A sideways look at economics

I count myself extremely lucky. Not only am I one month into an excellent new job as an economist at Fathom Consulting, but — drumroll, please — last week I secured a launch day PlayStation 5. The rollout of the next generation of games consoles from Sony and Microsoft has not passed off entirely smoothly and has provoked plenty of controversy. With reports of scalpers pushing up prices to exorbitant levels on the secondary market,[1] and some customers receiving deliveries of cat food or kitchen appliances[2] instead of their eagerly awaited console, I feel very fortunate that mine arrived with barely a hitch.

The reason that the launch of the next generation of both PlayStation and Xbox consoles has been so fraught with controversy is that supply simply can’t keep up with demand. The COVID-19 pandemic has obviously had a major impact on both the supply and demand sides, but other factors are also at work. Let us take a deeper look.

Over the course of 2020, households have increased their savings and dramatically pulled back on discretionary spending. In the UK, liquid money has been growing at 11.5% over the course of the year, close to series highs. For me, not going to a pub on a weekly basis has done wonders for my bank account. And with more liquidity out there (although less of the alcoholic kind, for me at least), and more time on peoples’ hands, more people were likely to have the means and the motive to afford a new PlayStation or Xbox.

How Covid hit the new Xbox and Playstation

Added to this, both consoles are priced competitively. With previous console generation launches, the price and pre-orders have been announced at the major annual summer gaming convention, the Electronic Entertainment Expo (E3). Microsoft “lost” in the last round of console releases, in 2013, initially pricing their Xbox One console significantly higher than Sony’s PlayStation 4 when both were announced at E3. It was a tactical mistake that Sony has been careful to avoid. Back in 1995, when announcing the original PlayStation and knowing that their competitor, the Sega Saturn, was going to be priced at $399, Sony’s Steve Race took to the E3 press event stage to say just three words: “two-ninety-nine”.

This year’s E3 was set to be held in June but was cancelled as a result of the pandemic, causing both Microsoft and Sony to delay announcing the pricing of their new consoles. Each apparently waited for the other to announce first. The speculation was that consoles would be priced around $700, which is still cheaper than an equivalent spec gaming PC. Microsoft caved first, announcing a competitive price of $499 (£449) for their Xbox Series X on 8 September which Sony could only match. And despite stronger demand, neither is likely to hike retail prices to a market-clearing value, due to the damage it would cause to their reputation and their ongoing revenues. For both, it’s sales of games and gaming subscriptions that ultimately bring in profits, rather than hardware. If you want the latest Call of Duty game with all the bells and whistles, that’ll be £90. So, by getting the platform into as many customers’ hands as possible, both companies maximise the base which they can later monetise.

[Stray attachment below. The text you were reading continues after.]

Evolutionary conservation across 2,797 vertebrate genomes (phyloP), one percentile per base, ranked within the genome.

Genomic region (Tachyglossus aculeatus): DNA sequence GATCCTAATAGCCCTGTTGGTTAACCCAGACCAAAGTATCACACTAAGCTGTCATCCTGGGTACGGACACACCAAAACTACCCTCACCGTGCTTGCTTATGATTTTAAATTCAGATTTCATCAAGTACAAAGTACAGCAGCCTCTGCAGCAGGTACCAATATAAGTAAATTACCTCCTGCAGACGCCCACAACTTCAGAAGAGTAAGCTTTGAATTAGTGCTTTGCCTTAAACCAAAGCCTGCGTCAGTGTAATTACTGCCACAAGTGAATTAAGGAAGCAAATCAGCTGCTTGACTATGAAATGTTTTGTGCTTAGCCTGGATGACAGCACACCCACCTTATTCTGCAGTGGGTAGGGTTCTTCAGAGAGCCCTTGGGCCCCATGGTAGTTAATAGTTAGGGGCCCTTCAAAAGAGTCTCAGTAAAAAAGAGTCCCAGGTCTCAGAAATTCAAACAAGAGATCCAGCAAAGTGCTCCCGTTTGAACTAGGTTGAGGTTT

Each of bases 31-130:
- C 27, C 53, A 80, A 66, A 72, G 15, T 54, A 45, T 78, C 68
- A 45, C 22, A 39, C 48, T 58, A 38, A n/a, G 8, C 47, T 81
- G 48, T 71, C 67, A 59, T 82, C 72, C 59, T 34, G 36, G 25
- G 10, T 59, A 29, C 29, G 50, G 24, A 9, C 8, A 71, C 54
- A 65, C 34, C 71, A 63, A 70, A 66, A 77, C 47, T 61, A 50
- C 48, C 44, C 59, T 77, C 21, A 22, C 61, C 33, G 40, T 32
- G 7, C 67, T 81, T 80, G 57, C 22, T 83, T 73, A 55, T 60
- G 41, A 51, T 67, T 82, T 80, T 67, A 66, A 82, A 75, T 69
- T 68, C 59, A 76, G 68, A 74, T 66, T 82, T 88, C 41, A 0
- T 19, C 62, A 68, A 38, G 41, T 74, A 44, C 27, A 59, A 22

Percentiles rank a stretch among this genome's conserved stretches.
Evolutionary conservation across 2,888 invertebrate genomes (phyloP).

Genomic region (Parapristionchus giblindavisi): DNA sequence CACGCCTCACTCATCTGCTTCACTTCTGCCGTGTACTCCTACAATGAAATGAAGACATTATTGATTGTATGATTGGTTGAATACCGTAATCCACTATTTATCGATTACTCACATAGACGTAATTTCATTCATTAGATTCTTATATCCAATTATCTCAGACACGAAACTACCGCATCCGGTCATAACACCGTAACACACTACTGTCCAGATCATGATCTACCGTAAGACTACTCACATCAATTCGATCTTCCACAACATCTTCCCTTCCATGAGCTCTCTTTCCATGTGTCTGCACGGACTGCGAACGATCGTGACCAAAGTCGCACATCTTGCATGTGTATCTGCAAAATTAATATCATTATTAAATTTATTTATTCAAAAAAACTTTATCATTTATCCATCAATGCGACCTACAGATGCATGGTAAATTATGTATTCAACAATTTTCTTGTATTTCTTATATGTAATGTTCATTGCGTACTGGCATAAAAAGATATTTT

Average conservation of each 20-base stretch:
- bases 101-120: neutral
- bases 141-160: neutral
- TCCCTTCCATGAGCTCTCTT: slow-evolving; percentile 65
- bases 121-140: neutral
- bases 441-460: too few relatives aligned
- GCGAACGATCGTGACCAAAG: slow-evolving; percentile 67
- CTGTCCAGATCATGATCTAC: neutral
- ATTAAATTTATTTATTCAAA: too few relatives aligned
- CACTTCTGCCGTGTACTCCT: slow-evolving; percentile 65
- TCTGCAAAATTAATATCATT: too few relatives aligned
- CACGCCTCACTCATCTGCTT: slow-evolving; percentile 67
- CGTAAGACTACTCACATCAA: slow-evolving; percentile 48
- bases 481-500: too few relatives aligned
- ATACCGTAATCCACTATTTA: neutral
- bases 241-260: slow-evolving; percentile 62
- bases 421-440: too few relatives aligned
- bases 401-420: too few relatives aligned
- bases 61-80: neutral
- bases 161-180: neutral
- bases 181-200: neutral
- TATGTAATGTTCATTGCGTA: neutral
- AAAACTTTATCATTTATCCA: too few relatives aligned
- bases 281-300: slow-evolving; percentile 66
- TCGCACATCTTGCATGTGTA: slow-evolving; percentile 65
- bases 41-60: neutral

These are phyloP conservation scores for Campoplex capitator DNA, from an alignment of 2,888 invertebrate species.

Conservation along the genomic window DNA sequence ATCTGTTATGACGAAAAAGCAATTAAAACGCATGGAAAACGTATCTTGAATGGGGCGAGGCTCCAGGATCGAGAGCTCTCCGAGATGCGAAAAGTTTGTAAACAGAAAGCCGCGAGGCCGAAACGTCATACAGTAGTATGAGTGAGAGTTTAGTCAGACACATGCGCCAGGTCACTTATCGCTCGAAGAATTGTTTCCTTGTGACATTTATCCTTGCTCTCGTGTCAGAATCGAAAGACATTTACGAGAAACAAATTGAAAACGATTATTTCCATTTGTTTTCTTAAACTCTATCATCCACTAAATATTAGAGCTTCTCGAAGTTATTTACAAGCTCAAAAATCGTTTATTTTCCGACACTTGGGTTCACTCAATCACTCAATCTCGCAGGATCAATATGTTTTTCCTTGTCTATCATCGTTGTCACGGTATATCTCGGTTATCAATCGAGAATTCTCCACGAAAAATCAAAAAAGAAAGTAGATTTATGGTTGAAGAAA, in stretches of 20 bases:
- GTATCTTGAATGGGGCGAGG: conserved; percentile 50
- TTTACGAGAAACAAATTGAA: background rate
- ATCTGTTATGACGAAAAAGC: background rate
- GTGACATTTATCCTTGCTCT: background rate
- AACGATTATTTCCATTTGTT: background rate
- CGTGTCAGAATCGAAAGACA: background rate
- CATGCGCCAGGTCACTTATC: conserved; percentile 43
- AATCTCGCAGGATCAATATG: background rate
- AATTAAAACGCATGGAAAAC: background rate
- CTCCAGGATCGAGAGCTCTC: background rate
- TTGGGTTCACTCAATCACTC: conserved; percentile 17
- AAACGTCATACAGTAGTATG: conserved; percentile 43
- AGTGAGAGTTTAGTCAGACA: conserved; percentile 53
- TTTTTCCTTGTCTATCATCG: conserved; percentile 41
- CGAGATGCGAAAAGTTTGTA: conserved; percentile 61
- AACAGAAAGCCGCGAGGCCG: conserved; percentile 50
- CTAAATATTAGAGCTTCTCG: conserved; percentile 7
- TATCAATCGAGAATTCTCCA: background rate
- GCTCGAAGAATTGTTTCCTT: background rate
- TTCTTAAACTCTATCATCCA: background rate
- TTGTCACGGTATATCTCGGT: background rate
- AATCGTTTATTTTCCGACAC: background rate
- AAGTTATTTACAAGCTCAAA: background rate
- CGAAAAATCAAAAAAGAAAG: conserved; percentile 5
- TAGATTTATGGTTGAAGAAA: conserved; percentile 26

So, how well have Sony and Microsoft done at fulfilling demand, and what obstacles have they come across? On the supply side, the main components of both consoles are the silicon chipsets inside each respective console. The processors and graphics powering both consoles have been specially designed by AMD, an American technology company. But production of those chipsets is carried out by Taiwan Semiconductor Manufacturing Company (TSMC).

Taiwan has been relatively unscathed by the COVID-19 pandemic, with total cases around 4.5 per thousand people. No major government restrictions were put in place, although international travel between certain countries has been restricted, and track-and-trace measures put in place for those that do travel.

Despite this, Taiwan’s GDP growth turned negative in 2020 Q2 alongside weaker outturns for exports. Its economy is predominantly export-driven, focusing on demand from advanced economies. Although exports have picked up in Q3, using this as a proxy for likely semiconductor manufacturing performance, 2020 is set to be a weaker year overall for both manufacturing and growth.

How Covid hit the new Xbox and Playstation

While no retailers are confirming exact availability, with likely difficulties in the supply chain, speculation is high that volumes of both consoles are particularly low. And with demand higher than initially expected, it is unsurprising that pre-orders of both consoles sold out globally almost instantly on launch.

So if you’re looking for a new console for yourself or a Christmas gift this year, I wish you the best of luck finding one that’s not going for twice its value on eBay. The unique chain of circumstances created by COVID mean that it may be mid-2021 before enough consoles make it to market to satisfy demand.


[1] One Playstation was auctioned up to £10,000 on eBay, according to reports https://www.thesixthaxis.com/2020/11/20/ps5-where-to-buy-uk-stock-scalpers/

[2] Amazon has acknowledged problems with its Playstation deliveries, after numerous customers reported receiving random items or nothing at all https://www.eurogamer.net/articles/2020-11-20-amazon-playstation-5-customers-report-receiving-toys-kitchen-appliances-instead